For the past few decades, the simple message “no time to lose” has fallen on deaf ears, leaving many of us pushing for climate action feeling like Eric Idle in the homonymous Monty Python skit, in which he goes out of his way to help Michael Palin utter the four words — Michael Palin, in this analogy, is the policy community.
Well, it was not Toulouse, but Paris, that made the cut. Not only did the governments note the “urgent need” to get pledges on track with “holding the increase in the global average temperature to well below 2°C,” they also committed to achieving a net-zero carbon economy by 2050.
Reaching that goal will require action on shorter time horizons than the 2050 target might suggest. “If you were thinking 2030, 2050, erase that. The target is now 2020,” Christina Figueres reminded investors at the 2016 investor summit on climate risk.
This, says a new report by the European Systemic Risk Board’s Advisory Scientific Committee, is critical not just for the climate, but for the financial sector as well. “Today the European Systemic Risk Board joins the Bank of England and the G20 Financial Stability Board in correctly highlighting how a late and abrupt transition to a low carbon economy could have implications for financial stability,” said Ben Caldecott, Director Stranded Assets Programme, Oxford University.
The underlying reason is quite simple: the more the world waits to comply with the Paris agreement, the stronger the emission reduction effort will have to be once we decide to comply. This not only increases the abatement costs (since costlier emission reduction options will have to be pursued), it also increase the value and range of assets at risk of becoming stranded by climate action.
For instance, while any transition to a low-carbon economy is bound to leave some amount of fossil fuel assets stranded, a late start on the Paris decision – or “hard landing” scenario as the report calls it – could decrease the market capitalisation of oil and gas companies by up to 50%.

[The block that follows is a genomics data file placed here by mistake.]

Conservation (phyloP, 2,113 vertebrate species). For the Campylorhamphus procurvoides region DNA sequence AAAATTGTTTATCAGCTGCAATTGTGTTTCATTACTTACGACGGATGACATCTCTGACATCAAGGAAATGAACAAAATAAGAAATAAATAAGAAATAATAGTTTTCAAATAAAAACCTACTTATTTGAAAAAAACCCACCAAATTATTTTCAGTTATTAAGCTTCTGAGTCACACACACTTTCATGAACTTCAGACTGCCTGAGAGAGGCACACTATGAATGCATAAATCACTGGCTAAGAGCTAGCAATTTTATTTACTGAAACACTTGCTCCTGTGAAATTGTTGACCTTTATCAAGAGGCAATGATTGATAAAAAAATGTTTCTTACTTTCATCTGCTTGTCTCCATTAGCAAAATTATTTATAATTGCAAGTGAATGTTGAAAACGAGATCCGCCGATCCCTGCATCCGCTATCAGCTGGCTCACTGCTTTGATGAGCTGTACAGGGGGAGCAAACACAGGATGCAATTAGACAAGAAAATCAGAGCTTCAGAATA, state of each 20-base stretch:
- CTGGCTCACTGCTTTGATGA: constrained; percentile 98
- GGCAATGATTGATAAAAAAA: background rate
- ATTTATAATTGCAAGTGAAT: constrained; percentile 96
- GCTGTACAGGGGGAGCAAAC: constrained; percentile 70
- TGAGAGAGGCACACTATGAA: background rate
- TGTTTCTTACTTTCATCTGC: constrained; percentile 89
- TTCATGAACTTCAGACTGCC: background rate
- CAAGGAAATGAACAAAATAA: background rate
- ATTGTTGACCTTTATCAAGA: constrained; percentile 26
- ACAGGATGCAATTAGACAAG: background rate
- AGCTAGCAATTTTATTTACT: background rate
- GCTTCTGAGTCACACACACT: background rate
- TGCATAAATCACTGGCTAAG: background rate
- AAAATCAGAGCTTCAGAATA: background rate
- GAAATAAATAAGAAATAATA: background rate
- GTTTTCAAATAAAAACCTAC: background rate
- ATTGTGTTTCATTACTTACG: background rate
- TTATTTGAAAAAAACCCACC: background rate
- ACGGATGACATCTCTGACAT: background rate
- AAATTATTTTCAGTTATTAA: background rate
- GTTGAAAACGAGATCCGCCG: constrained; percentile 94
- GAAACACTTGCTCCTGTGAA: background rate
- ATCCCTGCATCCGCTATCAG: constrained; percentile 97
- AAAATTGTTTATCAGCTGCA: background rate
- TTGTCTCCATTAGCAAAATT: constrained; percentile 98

Not that this is the only context under which oil and gas companies can suffer. Today’s 12-year-low oil price has already hit the value of their reserves quite hard, with 2016 levels less than half what they were in 2014, and more than $100 trillion below the 2013 high, according to data from Bloomberg.
But a “hard landing” scenario would expose more than just the oil and gas industry, notes the report, as the need to achieve more emissions reductions in a shorter time period could require us to abruptly reduce other carbon-intensive economic activities. And with carbon-intensive companies making up a third of global equity and fixed-income assets, it is clear why a sudden shock could have a strong impact – and spread throughout the system.
“This paper is an important reminder for policy makers to implement the Paris Agreement and European 2030 climate energy framework with a high degree of ambition and urgency in order to deliver substantial reductions in global greenhouse gas emissions,” notes Stephanie Pfeifer, CEO of the Institutional Investors Group on Climate Change.
Divest, Disclose, De-risk
Divesting only reduces the direct exposure to the transition risk, however. Protecting against second-order effects requires stress testing the sensitivity of the portfolio to different climate action scenarios – something that Axa intends to do this year.
The problem, notes Caldecott, is that, “without better data on asset-level and company-level exposure to these risks effective stress testing will be challenging.” As we’ve argued in a previous post, this makes the disclosure of climate risk a central pillar of the effort against climate change. And it will be required for both private and public entities.
Defining the standards for climate disclosure and climate stress tests will take time. As these get developed, efforts will be needed on prudential tools that can help de-risk exposure. Some listed by the report include (verbatim):
- building systemic capital buffers (for example, to protect against the macroeconomic and macro-financial implications of a “hard landing”);
- regulatory loss absorbency requirements to, for example, encourage the issuance of “carbon risk bonds,” the payoff of which would be contingent on a contractually defined critical event (e.g. the imposition of a prohibitive carbon tax);
- specific capital surcharges based on the carbon intensity of individual exposures; and
- large exposure limits applied to the overall investment in assets deemed highly vulnerable to an abrupt transition to the low-carbon economy.
Quite a program; and just a few years to get it right. The pythons were right: “No time Toulouse” indeed.